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Snailman

Aerodynamics... Drag question.. Please help a bit.

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Nice day to you all, fellow modders) I need a bit of help, with physics actually)

 

What I need is a simple formula how to calculate a realistic drag value for certain shapes (payload related)...  Me old boozer with sponge brains))))

 

So... there is drag that comes from air resistance, in the front of the object... the drag from friction, if its a long object with bug surface (even if small diameter), and a drag - don't know how it is called - made by the air sucked in behind the object if the shape is not so "streamlined"..

 

Well all three is important but what I need most is to know how to calculate the drag in front of the object.. (both subsonic and supersonic)  for a cylinder (flat surface in front), a cone headed object, a hemisphere headed object, or a nicely pointed, curved missile head. Given the diameter (area) mass and the shape... is there anything else needed?

 

I wonder shall I add both the front and the friction drag?

 

thanks for your help!

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um afaik there is:

 

Drag caused by lift is called Induced Drag

Drag caused by the airframe and pylons is called Parasitic drag

 

Total drag = Induced drag + Parasitic Drag

 

Dont think drag from simple shapes will tell you anything - aircraft are not simple shapes - they have gaps and notches all over them.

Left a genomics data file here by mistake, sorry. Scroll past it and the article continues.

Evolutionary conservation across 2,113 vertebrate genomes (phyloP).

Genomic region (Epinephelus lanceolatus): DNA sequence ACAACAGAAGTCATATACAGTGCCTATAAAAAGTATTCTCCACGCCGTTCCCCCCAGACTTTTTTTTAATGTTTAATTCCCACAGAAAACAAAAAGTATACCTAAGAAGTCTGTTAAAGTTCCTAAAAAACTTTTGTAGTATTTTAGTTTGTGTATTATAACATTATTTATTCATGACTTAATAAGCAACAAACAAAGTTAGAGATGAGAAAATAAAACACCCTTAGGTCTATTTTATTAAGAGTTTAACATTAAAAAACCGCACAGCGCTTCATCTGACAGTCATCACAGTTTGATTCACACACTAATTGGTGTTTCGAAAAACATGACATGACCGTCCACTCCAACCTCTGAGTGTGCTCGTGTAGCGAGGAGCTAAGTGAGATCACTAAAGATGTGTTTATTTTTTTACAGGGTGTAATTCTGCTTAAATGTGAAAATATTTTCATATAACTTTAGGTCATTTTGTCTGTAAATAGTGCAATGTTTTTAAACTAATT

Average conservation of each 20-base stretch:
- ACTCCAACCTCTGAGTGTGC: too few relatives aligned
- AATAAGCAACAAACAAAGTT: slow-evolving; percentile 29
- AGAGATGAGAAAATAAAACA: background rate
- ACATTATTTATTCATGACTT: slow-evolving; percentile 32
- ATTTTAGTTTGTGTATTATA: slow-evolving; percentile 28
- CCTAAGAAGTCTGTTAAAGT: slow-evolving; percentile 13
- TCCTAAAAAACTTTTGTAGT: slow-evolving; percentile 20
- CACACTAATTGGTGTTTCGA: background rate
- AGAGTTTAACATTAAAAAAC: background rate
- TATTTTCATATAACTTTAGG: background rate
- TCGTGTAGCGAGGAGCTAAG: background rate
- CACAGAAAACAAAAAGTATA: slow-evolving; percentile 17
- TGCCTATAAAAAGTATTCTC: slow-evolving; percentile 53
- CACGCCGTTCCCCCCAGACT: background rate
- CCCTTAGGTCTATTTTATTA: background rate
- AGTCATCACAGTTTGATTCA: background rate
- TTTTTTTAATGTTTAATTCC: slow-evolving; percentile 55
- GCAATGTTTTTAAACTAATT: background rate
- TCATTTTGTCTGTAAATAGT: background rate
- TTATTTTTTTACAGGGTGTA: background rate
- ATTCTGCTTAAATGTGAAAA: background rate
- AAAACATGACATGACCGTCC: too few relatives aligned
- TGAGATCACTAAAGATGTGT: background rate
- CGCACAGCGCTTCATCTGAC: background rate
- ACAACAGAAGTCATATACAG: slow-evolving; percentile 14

Any formula would probably have drag and lift coef variables - these are generally unknowns for airframes and estimated as far as I can see (although no expert)

 

Never looked into it but there might be air tunnel app you can get where you can put a 3D object in?

 

Also if you use debug in the TW games you will get a total drag figure - although wont be dead on might give you an idea - (well for good flight models)

Edited by MigBuster

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Oh... sorry I should have been more specific. it's not about the plane, but the payload objects itself. Weapons... Missiles.

 

So what would be the drag of a missile with spherical head or conical or pointed.. or a flat cylinder like bomb... and retarded/para bombs use the drag value multiplied by the drag multiplier. But it can be as high as 100 if the base value is nothing

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You would want to include the pylon and take account of where the store is on the wing 

 

For example a wingtip missile adds no drag (Drag Index = 0 )

 

But the same missile on a further inboard pylon will add more overall drag even though its the same shape  (i.e. DI = 22)

 

Flight manual supplements should have drag index for stores and related performance drops specific for that airframe only.

 

Again a virtual wind tunnel might show you levels of Induced / Parasitic drag on each part of the wing/ store / pylon - which will differ vastly depending on speed, altitude, temperature - and that's just level flight - it all changes as soon as you bank or turn.

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Uh... how to tell .. i need only the bomb and the missile ... during flight. without plane)  I dont know the name of it in english... drag coefficient maybe?

 

something like this  http://en.wikipedia.org/wiki/Drag_coefficient    but its too difficult for me, the scientific language

Edited by Snailman

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The real thing in flight should have the same aerodynamic principles as the aircraft - but  i assume you need this for an in game object? (the weapons parameters look more simplified)